It’s usually a good sign when a team hits for the cycle in the 1st inning of a game, which the Cubs did Saturday afternoon. A Kyle Schwarber double, Kris Bryant home run, Addison Russell triple, and Jason Heyward single had the Cubs up 4-0 before the dust from their circuits around the basepaths had even settled.
Russell would later double home two more and Bryant would add another homer, though none of it was enough to overcome a bullpen implosion that led to five Pirate runs in the 7th inning. Still, you’re going to win a lot of games when you score 8 runs, something the Cubs should be able to do quite frequently with this lineup.
Consider that the Cubs are walking at a 10.1 percent clip after leading all of baseball with 10.4 percent last season. That’s a slight drop, but you’ve got to love Schwarber at the top of the order with a 17.3 percent and Bryant at 15.1 percent, nearly 50 percent higher than last season’s mark (10.7). Even a little regression from those guys would see them posting incredibly solid numbers.
Then you’ve got Rizzo, who’s at only 7.7 percent to this point. Given his uncanny consistency — he’s been between 10.9 and 11.9 percent each of the last four seasons — it figures that Rizzo will draw a few more free passes here soon. Russell, meanwhile, has reached via walk in only 2 percent of his plate appearances, a drastic step down from his roughly 8.5 percent career average. That’s got to come up.
Here’s the thing about the All-Star shortstop, though: he’s not striking out nearly as often. Russell improved markedly from his rookie to sophomore season, going from 28.5 to 22.6 percent as he increased his contact rate. He’s now down to a 10.2 percent strikeout rate and has increased his power numbers at the same time. Pitchers are going to start working around him before long.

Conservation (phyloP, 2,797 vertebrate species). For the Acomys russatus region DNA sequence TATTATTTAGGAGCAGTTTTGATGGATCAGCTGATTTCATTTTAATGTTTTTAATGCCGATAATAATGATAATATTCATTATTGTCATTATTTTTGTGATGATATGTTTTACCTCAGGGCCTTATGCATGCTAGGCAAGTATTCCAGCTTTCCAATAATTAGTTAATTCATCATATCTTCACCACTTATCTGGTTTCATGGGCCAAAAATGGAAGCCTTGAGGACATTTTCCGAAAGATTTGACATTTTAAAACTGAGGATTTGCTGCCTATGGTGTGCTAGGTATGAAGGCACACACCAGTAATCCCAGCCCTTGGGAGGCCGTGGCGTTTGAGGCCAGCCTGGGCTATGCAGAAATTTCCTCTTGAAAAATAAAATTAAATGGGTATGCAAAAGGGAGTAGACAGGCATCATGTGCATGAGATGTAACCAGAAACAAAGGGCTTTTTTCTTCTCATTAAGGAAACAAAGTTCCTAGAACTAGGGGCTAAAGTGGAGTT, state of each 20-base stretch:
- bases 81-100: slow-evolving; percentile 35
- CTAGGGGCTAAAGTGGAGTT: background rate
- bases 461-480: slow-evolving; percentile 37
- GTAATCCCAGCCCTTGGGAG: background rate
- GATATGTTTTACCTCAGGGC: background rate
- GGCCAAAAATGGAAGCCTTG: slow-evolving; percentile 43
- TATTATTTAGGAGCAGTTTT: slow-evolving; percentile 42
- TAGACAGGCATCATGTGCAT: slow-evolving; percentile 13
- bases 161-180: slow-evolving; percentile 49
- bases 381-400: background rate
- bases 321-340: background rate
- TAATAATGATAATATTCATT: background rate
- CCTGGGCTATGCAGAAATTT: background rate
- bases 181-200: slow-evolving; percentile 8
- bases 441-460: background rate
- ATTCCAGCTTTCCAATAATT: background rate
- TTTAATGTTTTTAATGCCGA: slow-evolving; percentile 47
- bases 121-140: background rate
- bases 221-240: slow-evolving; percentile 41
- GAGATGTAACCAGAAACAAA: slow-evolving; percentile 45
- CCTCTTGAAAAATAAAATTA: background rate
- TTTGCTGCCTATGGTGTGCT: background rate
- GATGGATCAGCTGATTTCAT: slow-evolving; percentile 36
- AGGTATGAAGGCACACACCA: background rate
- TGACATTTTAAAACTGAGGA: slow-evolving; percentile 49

It’s a long season and these numbers can all change dramatically between now and October, but its very encouraging to see what the Cubs hitters are doing.
Maddon’s curious bullpen moves
Joe Maddon appears to be a big fan of putting his players through trial by fire, throwing them into situations that make them at least a little uncomfortable. There are, after all, few better ways to test an athlete’s mettle than to see how he reacts to pressure.
That’s cool and all, but I think a few people might take issue with those choices when they seem counterproductive to the goal of winning baseball games. On one hand, it makes sense that someone would be willing to punt on a given inning or game if the lessons learned would translate to more wins in the future. On the other, it seems odd to not try to win whenever possible.
Perhaps it’s extreme to insinuate that Maddon was punting or not trying to win Saturday’s game, but throwing newly activated Brian Duensing into the fray with the wind blowing out was a bit curious. So was leaving the lefty out there when he clearly wasn’t missing any bats.
Pedro Strop will catch some flack for giving up the three-run homer to Andrew McCutchen, though it was the decision to leave Duensing out there that may have cost the Cubs the game. Or maybe it’s just the whole thing with Maddon’s questionable bullpen management in the past coloring my thoughts here.
More news and notes (10-day DL edition)
- Orioles place Zach Britton on 10-day DL with left forearm soreness
- Reds place Brandon Finnegan on 10-day DL with a strain in the trapezius area; he is expected to be out about three weeks
- Blue Jays place Aaron Sanchez on 10-day DL with blister
- Rays place Jake Odorizzi on 10-day DL with with a left hamstring strain